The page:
This trial is active, not recruiting.

Condition faciocraniosynostoses
Treatment osteodistraction techniques
Sponsor Assistance Publique - Hôpitaux de Paris
Start date September 2009
End date September 2014
Trial size 25 participants
Trial identifier NCT01022008, K071202


Context. Faciocraniosynostoses present with an insufficient growth of the craniofacial skeleton due to premature fusion of skull and facial sutures. There are prenatal conditions with functional (risk of raised intracranial pressure) and morphological consequences (exorbitism, and impairment of upper respiratory airways), the severity of which justifies an early surgical treatment based on craniofacial osteotomies and osteodistraction techniques.

Distraction techniques were started in our unit eleven years ago, and never ceased to be modified: Recent improvements allowed better correction of exorbitism and therefore reduction of visual risks. But the improvements of the respiratory function remain insufficient. The initial evaluations of the respiratory functions were based on blood oxygenation monitoring, and showed real improvement. But we have routinely screened our patients with complete polysomnography examinations for the past year, and this has always revealed the existence of severe sleep apnea syndromes that we fail to correct completely, although there were slightly improved.

The aim of this PHRC protocol is :

- the qualitative and quantitative improvement of the respiratory status with a reinforced task force group including the specialists in genuine multidisciplinary approach.

- A modification of the surgical technique including modifications of the existing distraction devices, an increased number of implanted devices, and maybe a change in the surgical strategy.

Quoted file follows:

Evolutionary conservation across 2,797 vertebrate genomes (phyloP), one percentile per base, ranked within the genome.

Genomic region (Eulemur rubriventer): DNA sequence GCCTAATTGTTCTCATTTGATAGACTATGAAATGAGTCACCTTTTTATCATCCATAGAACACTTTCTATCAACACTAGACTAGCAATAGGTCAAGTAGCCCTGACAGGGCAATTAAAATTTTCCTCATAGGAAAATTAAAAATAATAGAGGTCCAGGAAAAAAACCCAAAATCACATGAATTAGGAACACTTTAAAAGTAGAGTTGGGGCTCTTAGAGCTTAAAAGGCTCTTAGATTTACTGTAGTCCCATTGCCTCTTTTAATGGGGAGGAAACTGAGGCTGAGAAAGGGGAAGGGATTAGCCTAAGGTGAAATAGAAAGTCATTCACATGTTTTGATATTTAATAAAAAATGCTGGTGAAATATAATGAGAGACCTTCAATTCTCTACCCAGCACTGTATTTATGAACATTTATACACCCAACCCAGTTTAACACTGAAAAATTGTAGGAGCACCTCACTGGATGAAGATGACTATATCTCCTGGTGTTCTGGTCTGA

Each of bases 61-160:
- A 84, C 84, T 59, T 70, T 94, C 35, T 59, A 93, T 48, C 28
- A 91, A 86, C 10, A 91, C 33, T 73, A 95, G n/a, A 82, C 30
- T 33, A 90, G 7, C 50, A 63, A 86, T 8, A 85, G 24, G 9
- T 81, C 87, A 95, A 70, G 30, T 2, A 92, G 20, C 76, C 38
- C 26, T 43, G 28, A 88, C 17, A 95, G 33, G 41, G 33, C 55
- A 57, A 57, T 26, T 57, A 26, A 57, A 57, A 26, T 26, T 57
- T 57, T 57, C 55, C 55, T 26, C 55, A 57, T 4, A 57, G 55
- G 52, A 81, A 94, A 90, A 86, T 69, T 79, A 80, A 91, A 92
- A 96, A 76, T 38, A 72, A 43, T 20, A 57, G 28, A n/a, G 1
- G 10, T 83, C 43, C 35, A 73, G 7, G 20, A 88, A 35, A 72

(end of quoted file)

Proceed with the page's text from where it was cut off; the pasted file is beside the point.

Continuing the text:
United States No locations recruiting
Other countries No locations recruiting

Study Design

Intervention model single group assignment
Masking open label
Osteodistraction techniques
osteodistraction techniques Osteodistraction techniques
Treatment based on craniofacial osteotomies and osteodistraction techniques.

Primary Outcomes

Improvement of respiratory function
time frame: 6 months and 1 year

Secondary Outcomes

Otorhinolaryngology events
time frame: 6 months and one year
Post-surgery infections
time frame: post surgery

Eligibility Criteria

Male or female participants up to 18 years old.

Inclusion Criteria: - age under 18 years - faciocraniosynostosis - surgery indication to craniofacial osteotomies - informed consent - social security Exclusion Criteria: - no possibilities of follow-up during one year post-surgery - history of radiotherapy - acquired or hereditary immunodeficiency syndromes - mental retardation - bone conditions could not support distractors

Additional Information

Official title Respiratory Improvement of Faciocraniosynostosis by Craniofacial Osteodistraction
Principal investigator Eric Arnaud, MD, PhD
Description Study design. This is a monocentric study, the patient being its own control. Due to the extremely low incidence of these conditions, it is foreseen to include twelve patients per year, during two years, which represent 24 patients in total with a minimum follow-up of one year. Evaluation criteria. The main evaluation criteria are the polysomnography variables (sleep apnea index, characterization of obstructive versus central respiratory events, the oxygenation pattern through the night), which will be performed before and after surgery (6 and 12 months post-op). The secondary criteria are the exorbitism correction analysed with the globe protrusion index and the rate of infections. A multidisciplinary task force group has already been structured in Necker Hospital. Expected results. We expect to analyze and correct all the sleep apnea syndromes. Many modifications could be made on the distractors, including removal of the activation rods, bioresorbable parts, as well as the modification of the surgical techniques.
Trial information was received from ClinicalTrials.gov and was last updated in April 2015.
Information provided to ClinicalTrials.gov by Assistance Publique - Hôpitaux de Paris.